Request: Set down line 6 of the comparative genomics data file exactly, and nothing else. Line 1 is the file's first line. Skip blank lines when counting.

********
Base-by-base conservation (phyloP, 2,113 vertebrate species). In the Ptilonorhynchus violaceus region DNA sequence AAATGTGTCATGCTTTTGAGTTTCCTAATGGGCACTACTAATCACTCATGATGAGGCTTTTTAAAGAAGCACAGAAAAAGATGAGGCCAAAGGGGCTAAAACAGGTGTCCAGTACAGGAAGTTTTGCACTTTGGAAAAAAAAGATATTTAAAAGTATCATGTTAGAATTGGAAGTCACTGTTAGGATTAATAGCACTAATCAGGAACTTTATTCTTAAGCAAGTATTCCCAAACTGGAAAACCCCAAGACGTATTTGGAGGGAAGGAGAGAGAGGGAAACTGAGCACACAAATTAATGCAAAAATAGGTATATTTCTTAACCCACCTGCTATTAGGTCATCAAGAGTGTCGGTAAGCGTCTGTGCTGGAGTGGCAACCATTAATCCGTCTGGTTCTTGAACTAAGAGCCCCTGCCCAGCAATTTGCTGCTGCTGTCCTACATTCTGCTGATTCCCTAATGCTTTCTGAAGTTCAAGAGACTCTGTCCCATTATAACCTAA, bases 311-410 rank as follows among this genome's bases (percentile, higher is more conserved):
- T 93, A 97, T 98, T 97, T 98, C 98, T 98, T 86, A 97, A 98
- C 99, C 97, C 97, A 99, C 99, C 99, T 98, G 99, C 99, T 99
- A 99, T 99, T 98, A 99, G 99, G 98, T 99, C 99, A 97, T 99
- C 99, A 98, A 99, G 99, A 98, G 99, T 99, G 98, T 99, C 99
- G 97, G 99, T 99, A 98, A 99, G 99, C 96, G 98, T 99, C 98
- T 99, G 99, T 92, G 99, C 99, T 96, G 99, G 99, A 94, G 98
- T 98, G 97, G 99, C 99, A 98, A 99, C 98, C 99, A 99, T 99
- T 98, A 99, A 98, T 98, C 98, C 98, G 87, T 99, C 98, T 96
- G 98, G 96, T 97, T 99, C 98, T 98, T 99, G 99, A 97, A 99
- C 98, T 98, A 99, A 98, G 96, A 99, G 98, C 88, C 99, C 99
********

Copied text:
- G 97, G 99, T 99, A 98, A 99, G 99, C 96, G 98, T 99, C 98